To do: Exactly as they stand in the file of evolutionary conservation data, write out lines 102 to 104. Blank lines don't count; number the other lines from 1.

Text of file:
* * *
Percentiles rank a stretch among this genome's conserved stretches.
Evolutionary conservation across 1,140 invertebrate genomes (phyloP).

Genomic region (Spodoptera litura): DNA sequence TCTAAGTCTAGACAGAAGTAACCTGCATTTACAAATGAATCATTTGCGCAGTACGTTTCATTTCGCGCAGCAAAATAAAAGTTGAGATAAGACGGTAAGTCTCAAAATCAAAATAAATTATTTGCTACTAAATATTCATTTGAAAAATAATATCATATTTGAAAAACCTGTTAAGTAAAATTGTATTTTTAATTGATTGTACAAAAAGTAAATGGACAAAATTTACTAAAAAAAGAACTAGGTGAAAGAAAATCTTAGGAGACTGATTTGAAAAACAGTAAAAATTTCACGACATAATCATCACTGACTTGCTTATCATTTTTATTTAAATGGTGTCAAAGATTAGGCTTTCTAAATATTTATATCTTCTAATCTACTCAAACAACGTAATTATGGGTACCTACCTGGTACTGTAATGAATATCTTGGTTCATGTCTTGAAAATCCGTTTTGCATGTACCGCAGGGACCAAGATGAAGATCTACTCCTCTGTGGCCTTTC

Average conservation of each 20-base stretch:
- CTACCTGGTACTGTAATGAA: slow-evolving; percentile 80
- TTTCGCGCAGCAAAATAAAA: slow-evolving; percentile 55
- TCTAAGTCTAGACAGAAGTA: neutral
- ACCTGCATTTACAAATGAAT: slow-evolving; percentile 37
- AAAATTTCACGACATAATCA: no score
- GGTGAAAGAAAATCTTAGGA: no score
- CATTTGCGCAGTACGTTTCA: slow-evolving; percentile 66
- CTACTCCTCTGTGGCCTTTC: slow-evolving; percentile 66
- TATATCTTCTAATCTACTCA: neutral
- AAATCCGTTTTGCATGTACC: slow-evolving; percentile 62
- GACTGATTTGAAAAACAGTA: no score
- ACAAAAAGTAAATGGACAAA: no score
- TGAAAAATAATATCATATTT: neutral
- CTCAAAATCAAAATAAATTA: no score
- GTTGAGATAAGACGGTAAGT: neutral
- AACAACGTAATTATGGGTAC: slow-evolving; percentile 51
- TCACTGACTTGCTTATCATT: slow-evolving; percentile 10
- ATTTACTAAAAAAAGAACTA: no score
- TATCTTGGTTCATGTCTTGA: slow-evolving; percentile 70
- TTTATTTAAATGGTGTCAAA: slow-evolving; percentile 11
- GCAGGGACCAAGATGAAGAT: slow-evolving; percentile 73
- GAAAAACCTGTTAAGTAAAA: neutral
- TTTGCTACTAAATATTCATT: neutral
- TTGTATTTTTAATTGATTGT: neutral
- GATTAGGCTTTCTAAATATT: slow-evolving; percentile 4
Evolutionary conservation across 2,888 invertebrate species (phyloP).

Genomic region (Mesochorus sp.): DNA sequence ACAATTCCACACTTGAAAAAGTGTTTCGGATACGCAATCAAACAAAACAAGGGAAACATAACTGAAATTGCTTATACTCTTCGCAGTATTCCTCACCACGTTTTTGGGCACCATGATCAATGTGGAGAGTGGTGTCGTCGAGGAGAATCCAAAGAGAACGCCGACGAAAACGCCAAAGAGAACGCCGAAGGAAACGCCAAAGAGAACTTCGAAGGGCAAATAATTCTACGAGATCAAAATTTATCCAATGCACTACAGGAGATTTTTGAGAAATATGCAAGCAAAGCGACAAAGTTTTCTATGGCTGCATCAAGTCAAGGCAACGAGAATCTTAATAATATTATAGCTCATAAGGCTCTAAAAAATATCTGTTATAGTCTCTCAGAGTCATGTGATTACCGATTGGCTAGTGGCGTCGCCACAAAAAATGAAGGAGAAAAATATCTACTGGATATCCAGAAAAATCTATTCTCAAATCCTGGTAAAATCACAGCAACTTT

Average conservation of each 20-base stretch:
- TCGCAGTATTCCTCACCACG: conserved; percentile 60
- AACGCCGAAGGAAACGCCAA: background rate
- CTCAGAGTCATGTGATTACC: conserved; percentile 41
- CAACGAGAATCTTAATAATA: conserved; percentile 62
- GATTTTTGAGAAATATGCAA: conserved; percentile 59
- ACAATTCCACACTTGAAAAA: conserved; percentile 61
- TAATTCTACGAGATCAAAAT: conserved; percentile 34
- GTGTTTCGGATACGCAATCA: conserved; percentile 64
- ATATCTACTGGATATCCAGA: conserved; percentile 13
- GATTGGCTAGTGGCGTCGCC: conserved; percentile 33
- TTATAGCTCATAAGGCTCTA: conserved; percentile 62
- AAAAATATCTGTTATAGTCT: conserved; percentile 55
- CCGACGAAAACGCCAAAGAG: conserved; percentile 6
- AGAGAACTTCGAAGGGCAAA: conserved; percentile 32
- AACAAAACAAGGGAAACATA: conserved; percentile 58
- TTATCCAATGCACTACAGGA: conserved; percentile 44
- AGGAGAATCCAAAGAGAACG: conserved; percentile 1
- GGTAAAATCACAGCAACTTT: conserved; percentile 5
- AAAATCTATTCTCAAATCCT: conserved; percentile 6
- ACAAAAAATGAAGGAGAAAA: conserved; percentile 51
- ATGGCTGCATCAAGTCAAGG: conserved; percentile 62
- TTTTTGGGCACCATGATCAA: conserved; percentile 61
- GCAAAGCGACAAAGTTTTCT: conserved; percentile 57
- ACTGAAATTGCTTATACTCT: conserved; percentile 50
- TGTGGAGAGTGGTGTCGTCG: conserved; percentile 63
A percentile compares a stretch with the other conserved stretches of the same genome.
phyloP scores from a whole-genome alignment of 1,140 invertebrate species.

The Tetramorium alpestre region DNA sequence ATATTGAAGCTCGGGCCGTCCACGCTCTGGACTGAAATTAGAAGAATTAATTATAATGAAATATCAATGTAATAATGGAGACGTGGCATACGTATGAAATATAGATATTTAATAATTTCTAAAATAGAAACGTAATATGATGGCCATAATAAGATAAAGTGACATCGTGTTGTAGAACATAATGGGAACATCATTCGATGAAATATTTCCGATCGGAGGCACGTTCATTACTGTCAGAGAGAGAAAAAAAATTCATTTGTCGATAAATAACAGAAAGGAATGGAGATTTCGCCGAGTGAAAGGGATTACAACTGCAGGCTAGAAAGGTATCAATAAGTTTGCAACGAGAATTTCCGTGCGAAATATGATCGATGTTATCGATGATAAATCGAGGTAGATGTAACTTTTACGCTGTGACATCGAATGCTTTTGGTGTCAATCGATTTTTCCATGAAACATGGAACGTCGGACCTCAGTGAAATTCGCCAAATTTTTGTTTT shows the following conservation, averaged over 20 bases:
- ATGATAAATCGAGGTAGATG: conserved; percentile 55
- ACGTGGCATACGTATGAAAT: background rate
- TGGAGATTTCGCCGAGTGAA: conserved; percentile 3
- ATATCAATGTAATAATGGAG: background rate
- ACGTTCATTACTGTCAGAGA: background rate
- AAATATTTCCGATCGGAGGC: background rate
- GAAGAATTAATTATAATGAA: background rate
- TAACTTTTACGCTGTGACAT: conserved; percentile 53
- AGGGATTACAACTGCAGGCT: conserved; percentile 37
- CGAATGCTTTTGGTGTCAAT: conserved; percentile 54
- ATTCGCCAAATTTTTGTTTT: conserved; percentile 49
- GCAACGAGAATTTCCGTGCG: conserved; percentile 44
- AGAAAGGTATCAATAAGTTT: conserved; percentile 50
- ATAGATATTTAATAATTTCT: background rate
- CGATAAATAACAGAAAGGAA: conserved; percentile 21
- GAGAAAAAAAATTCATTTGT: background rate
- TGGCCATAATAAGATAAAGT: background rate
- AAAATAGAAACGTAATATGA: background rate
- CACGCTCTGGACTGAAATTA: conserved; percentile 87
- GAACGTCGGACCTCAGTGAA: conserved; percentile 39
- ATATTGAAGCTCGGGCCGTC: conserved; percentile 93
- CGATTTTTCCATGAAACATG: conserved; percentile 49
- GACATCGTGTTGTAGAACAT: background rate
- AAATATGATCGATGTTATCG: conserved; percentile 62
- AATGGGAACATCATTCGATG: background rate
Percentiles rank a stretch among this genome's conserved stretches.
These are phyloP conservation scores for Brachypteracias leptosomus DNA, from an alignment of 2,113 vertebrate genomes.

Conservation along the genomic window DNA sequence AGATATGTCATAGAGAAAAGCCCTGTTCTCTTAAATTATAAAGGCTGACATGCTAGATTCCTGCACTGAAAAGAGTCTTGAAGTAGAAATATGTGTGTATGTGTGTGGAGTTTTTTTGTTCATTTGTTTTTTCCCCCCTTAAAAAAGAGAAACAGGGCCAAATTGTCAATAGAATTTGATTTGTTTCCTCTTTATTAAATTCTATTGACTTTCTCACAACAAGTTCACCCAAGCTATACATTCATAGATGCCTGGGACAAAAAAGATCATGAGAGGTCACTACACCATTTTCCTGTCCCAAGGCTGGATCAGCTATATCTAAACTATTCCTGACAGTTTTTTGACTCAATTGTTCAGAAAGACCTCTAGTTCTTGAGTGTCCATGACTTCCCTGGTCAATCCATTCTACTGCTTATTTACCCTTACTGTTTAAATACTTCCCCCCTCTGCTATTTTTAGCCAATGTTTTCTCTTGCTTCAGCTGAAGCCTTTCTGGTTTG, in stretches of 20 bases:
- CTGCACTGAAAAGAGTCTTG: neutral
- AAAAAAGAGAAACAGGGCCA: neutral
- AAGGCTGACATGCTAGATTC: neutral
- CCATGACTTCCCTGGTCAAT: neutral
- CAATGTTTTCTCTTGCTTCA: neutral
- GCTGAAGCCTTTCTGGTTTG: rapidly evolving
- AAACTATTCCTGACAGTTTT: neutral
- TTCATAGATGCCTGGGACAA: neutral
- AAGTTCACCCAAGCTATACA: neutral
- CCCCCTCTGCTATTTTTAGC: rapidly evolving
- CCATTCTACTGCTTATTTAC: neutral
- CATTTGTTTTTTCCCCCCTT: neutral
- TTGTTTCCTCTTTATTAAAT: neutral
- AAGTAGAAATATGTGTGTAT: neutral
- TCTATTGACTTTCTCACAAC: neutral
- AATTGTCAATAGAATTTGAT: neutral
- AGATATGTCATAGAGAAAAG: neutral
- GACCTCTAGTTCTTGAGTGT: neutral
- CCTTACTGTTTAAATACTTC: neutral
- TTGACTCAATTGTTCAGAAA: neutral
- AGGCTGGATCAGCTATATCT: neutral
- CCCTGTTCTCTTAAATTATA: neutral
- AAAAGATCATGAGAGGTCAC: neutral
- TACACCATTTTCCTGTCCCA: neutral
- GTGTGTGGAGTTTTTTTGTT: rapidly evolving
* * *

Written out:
- AAGTAGAAATATGTGTGTAT: neutral
- TCTATTGACTTTCTCACAAC: neutral
- AATTGTCAATAGAATTTGAT: neutral